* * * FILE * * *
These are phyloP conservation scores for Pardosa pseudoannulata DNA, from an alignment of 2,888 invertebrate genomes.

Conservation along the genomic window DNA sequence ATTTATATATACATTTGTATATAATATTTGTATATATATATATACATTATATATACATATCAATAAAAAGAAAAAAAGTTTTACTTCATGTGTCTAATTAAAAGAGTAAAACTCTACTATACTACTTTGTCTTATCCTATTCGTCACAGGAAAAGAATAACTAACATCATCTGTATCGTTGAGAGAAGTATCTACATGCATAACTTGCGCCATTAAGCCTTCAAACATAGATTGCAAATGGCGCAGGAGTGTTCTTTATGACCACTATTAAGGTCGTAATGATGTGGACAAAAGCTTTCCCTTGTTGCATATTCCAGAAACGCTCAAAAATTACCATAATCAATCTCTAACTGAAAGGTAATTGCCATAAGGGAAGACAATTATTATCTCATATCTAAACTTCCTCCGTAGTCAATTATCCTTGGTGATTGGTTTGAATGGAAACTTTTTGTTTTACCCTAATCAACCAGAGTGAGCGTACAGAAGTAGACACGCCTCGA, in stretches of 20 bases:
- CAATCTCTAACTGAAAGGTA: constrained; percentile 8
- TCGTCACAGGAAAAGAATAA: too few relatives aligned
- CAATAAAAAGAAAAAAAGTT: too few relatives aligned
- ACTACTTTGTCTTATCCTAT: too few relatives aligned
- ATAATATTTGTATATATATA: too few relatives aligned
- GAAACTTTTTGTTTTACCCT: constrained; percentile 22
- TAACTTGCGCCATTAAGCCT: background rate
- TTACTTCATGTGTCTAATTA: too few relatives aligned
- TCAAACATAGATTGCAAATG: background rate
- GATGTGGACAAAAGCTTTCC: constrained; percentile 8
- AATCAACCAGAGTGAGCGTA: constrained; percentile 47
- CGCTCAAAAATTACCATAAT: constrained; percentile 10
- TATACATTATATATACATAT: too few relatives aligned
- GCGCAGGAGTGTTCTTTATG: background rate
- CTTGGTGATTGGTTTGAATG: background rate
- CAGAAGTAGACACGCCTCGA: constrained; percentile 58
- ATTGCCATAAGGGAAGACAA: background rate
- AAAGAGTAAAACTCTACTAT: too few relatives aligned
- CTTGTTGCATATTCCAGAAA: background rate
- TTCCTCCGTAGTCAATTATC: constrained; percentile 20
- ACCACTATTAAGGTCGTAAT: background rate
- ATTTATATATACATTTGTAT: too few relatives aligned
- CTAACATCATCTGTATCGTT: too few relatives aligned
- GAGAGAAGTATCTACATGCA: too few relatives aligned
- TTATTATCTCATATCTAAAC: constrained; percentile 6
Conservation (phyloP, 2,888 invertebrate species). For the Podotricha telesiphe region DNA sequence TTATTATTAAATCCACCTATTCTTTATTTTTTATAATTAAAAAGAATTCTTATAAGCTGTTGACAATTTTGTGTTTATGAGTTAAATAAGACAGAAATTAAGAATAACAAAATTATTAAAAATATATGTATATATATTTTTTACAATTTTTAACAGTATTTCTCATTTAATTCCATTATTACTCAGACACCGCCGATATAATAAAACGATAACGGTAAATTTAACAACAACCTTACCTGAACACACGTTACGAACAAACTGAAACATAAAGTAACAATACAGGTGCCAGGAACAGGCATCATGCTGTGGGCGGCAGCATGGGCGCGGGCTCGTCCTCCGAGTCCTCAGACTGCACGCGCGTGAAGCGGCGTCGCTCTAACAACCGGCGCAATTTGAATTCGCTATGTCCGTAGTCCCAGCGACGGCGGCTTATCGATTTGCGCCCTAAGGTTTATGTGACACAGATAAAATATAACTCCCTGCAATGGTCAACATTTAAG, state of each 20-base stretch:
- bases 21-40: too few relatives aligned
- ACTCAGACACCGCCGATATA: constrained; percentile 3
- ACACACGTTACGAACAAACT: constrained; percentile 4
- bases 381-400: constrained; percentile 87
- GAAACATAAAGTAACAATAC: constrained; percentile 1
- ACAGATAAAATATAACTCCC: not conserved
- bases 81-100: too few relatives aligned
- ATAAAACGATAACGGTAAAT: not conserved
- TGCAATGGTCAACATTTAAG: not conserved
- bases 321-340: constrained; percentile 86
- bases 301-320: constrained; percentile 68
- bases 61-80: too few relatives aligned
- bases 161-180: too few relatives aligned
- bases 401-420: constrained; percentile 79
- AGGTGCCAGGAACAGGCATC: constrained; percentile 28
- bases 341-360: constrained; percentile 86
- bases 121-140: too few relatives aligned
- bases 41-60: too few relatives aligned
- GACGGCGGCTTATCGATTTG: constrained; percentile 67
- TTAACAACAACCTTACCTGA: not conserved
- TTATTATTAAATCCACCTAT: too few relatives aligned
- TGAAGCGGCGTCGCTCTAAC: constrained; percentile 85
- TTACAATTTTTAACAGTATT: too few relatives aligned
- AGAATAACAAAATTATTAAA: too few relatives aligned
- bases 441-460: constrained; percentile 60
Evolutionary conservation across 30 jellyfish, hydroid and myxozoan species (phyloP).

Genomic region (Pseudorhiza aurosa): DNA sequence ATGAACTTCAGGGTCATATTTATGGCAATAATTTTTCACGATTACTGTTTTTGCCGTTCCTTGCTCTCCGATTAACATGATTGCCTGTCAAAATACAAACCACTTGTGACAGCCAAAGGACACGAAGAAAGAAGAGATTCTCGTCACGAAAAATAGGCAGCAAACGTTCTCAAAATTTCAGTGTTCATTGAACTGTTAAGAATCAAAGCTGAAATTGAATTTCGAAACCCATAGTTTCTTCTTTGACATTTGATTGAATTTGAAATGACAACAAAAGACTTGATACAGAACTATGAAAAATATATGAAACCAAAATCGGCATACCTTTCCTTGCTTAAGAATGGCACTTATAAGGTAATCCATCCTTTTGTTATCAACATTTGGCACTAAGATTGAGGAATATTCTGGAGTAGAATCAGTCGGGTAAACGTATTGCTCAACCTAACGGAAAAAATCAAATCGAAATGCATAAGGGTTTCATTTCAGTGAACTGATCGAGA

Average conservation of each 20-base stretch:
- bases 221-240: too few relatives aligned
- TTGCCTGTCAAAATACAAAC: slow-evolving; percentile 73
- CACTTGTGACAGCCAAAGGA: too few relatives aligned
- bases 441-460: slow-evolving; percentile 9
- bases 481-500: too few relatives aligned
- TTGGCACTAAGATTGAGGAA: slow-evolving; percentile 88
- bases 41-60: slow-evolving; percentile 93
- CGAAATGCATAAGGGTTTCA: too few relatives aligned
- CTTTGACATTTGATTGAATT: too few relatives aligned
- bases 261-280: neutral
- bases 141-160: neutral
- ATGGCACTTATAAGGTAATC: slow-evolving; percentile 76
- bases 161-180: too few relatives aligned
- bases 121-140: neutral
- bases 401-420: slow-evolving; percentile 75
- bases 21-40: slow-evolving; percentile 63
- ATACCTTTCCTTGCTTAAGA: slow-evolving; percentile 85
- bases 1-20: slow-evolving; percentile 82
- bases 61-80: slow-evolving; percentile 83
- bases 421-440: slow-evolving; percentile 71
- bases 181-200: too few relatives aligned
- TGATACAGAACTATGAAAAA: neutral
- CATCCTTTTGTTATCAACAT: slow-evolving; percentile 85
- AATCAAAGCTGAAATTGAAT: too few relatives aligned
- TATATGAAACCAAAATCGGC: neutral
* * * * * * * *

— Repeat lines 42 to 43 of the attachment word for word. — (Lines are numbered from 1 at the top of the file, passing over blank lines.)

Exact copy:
- bases 401-420: constrained; percentile 79
- AGGTGCCAGGAACAGGCATC: constrained; percentile 28